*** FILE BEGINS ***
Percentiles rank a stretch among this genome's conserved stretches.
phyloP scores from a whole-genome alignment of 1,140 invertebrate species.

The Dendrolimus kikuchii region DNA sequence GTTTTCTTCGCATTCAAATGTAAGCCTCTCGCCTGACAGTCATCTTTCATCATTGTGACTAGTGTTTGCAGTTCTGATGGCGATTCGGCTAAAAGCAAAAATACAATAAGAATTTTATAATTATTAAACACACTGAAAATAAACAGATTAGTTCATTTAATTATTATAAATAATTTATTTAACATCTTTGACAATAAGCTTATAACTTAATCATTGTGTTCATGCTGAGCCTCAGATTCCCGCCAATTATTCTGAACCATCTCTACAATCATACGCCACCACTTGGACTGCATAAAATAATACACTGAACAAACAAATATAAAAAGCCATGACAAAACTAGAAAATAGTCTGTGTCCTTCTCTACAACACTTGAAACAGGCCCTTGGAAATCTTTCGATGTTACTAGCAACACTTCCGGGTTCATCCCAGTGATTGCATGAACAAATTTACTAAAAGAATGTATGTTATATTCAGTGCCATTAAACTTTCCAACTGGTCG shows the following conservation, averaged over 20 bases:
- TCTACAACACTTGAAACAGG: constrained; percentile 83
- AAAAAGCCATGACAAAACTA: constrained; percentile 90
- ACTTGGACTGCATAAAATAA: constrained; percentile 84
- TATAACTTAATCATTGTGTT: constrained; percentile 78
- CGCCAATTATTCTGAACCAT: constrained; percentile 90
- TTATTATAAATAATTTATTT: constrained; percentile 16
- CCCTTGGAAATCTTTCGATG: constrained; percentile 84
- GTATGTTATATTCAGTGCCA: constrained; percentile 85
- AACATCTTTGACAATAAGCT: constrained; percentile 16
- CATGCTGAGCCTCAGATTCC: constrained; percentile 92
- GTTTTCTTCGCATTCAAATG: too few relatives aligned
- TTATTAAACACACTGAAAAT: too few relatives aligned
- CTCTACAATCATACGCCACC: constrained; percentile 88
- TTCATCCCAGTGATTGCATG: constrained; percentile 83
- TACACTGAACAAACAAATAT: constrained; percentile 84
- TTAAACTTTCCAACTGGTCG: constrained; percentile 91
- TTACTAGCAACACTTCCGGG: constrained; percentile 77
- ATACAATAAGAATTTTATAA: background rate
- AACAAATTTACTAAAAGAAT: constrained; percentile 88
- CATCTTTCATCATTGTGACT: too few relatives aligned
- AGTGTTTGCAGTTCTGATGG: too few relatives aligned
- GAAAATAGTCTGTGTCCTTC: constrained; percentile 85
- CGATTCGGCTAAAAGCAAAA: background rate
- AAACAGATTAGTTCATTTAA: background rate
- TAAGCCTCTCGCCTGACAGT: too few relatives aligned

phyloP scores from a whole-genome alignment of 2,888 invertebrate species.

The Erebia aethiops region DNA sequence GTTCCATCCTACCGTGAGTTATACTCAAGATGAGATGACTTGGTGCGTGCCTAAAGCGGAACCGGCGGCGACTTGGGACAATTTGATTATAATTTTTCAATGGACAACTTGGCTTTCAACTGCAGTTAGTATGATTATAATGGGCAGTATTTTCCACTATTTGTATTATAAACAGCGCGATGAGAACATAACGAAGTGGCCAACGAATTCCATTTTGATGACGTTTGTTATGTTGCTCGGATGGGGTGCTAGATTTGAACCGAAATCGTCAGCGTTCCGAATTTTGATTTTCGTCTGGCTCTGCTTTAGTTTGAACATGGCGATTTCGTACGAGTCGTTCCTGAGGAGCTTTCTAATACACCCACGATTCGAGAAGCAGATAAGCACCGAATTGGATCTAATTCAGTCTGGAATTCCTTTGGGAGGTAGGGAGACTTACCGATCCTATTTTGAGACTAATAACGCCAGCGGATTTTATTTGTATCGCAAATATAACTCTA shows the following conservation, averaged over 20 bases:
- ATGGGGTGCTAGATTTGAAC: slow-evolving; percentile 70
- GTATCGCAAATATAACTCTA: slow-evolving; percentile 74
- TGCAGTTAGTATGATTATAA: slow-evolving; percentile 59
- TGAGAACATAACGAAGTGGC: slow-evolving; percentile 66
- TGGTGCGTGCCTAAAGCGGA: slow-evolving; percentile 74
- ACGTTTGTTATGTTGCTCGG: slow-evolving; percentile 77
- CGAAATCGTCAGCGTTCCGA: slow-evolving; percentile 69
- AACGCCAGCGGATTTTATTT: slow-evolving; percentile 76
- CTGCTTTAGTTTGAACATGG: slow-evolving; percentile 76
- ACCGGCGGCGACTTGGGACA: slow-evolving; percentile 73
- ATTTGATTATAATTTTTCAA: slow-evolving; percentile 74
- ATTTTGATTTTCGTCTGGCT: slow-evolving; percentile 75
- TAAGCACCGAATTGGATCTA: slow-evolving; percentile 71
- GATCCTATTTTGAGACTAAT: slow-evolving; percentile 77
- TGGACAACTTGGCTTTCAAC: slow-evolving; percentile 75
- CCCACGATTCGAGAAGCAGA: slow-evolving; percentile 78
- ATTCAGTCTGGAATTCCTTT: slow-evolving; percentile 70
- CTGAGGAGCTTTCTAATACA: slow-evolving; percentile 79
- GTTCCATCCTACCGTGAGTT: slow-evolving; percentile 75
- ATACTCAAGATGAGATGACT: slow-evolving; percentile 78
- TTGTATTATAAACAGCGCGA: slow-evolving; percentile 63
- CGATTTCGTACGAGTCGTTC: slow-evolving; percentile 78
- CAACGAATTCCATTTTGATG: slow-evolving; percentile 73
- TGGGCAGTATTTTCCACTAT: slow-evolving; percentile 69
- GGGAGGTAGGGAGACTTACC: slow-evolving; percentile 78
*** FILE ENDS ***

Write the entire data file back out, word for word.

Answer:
Percentiles rank a stretch among this genome's conserved stretches.
phyloP scores from a whole-genome alignment of 1,140 invertebrate species.

The Dendrolimus kikuchii region DNA sequence GTTTTCTTCGCATTCAAATGTAAGCCTCTCGCCTGACAGTCATCTTTCATCATTGTGACTAGTGTTTGCAGTTCTGATGGCGATTCGGCTAAAAGCAAAAATACAATAAGAATTTTATAATTATTAAACACACTGAAAATAAACAGATTAGTTCATTTAATTATTATAAATAATTTATTTAACATCTTTGACAATAAGCTTATAACTTAATCATTGTGTTCATGCTGAGCCTCAGATTCCCGCCAATTATTCTGAACCATCTCTACAATCATACGCCACCACTTGGACTGCATAAAATAATACACTGAACAAACAAATATAAAAAGCCATGACAAAACTAGAAAATAGTCTGTGTCCTTCTCTACAACACTTGAAACAGGCCCTTGGAAATCTTTCGATGTTACTAGCAACACTTCCGGGTTCATCCCAGTGATTGCATGAACAAATTTACTAAAAGAATGTATGTTATATTCAGTGCCATTAAACTTTCCAACTGGTCG shows the following conservation, averaged over 20 bases:
- TCTACAACACTTGAAACAGG: constrained; percentile 83
- AAAAAGCCATGACAAAACTA: constrained; percentile 90
- ACTTGGACTGCATAAAATAA: constrained; percentile 84
- TATAACTTAATCATTGTGTT: constrained; percentile 78
- CGCCAATTATTCTGAACCAT: constrained; percentile 90
- TTATTATAAATAATTTATTT: constrained; percentile 16
- CCCTTGGAAATCTTTCGATG: constrained; percentile 84
- GTATGTTATATTCAGTGCCA: constrained; percentile 85
- AACATCTTTGACAATAAGCT: constrained; percentile 16
- CATGCTGAGCCTCAGATTCC: constrained; percentile 92
- GTTTTCTTCGCATTCAAATG: too few relatives aligned
- TTATTAAACACACTGAAAAT: too few relatives aligned
- CTCTACAATCATACGCCACC: constrained; percentile 88
- TTCATCCCAGTGATTGCATG: constrained; percentile 83
- TACACTGAACAAACAAATAT: constrained; percentile 84
- TTAAACTTTCCAACTGGTCG: constrained; percentile 91
- TTACTAGCAACACTTCCGGG: constrained; percentile 77
- ATACAATAAGAATTTTATAA: background rate
- AACAAATTTACTAAAAGAAT: constrained; percentile 88
- CATCTTTCATCATTGTGACT: too few relatives aligned
- AGTGTTTGCAGTTCTGATGG: too few relatives aligned
- GAAAATAGTCTGTGTCCTTC: constrained; percentile 85
- CGATTCGGCTAAAAGCAAAA: background rate
- AAACAGATTAGTTCATTTAA: background rate
- TAAGCCTCTCGCCTGACAGT: too few relatives aligned

phyloP scores from a whole-genome alignment of 2,888 invertebrate species.

The Erebia aethiops region DNA sequence GTTCCATCCTACCGTGAGTTATACTCAAGATGAGATGACTTGGTGCGTGCCTAAAGCGGAACCGGCGGCGACTTGGGACAATTTGATTATAATTTTTCAATGGACAACTTGGCTTTCAACTGCAGTTAGTATGATTATAATGGGCAGTATTTTCCACTATTTGTATTATAAACAGCGCGATGAGAACATAACGAAGTGGCCAACGAATTCCATTTTGATGACGTTTGTTATGTTGCTCGGATGGGGTGCTAGATTTGAACCGAAATCGTCAGCGTTCCGAATTTTGATTTTCGTCTGGCTCTGCTTTAGTTTGAACATGGCGATTTCGTACGAGTCGTTCCTGAGGAGCTTTCTAATACACCCACGATTCGAGAAGCAGATAAGCACCGAATTGGATCTAATTCAGTCTGGAATTCCTTTGGGAGGTAGGGAGACTTACCGATCCTATTTTGAGACTAATAACGCCAGCGGATTTTATTTGTATCGCAAATATAACTCTA shows the following conservation, averaged over 20 bases:
- ATGGGGTGCTAGATTTGAAC: slow-evolving; percentile 70
- GTATCGCAAATATAACTCTA: slow-evolving; percentile 74
- TGCAGTTAGTATGATTATAA: slow-evolving; percentile 59
- TGAGAACATAACGAAGTGGC: slow-evolving; percentile 66
- TGGTGCGTGCCTAAAGCGGA: slow-evolving; percentile 74
- ACGTTTGTTATGTTGCTCGG: slow-evolving; percentile 77
- CGAAATCGTCAGCGTTCCGA: slow-evolving; percentile 69
- AACGCCAGCGGATTTTATTT: slow-evolving; percentile 76
- CTGCTTTAGTTTGAACATGG: slow-evolving; percentile 76
- ACCGGCGGCGACTTGGGACA: slow-evolving; percentile 73
- ATTTGATTATAATTTTTCAA: slow-evolving; percentile 74
- ATTTTGATTTTCGTCTGGCT: slow-evolving; percentile 75
- TAAGCACCGAATTGGATCTA: slow-evolving; percentile 71
- GATCCTATTTTGAGACTAAT: slow-evolving; percentile 77
- TGGACAACTTGGCTTTCAAC: slow-evolving; percentile 75
- CCCACGATTCGAGAAGCAGA: slow-evolving; percentile 78
- ATTCAGTCTGGAATTCCTTT: slow-evolving; percentile 70
- CTGAGGAGCTTTCTAATACA: slow-evolving; percentile 79
- GTTCCATCCTACCGTGAGTT: slow-evolving; percentile 75
- ATACTCAAGATGAGATGACT: slow-evolving; percentile 78
- TTGTATTATAAACAGCGCGA: slow-evolving; percentile 63
- CGATTTCGTACGAGTCGTTC: slow-evolving; percentile 78
- CAACGAATTCCATTTTGATG: slow-evolving; percentile 73
- TGGGCAGTATTTTCCACTAT: slow-evolving; percentile 69
- GGGAGGTAGGGAGACTTACC: slow-evolving; percentile 78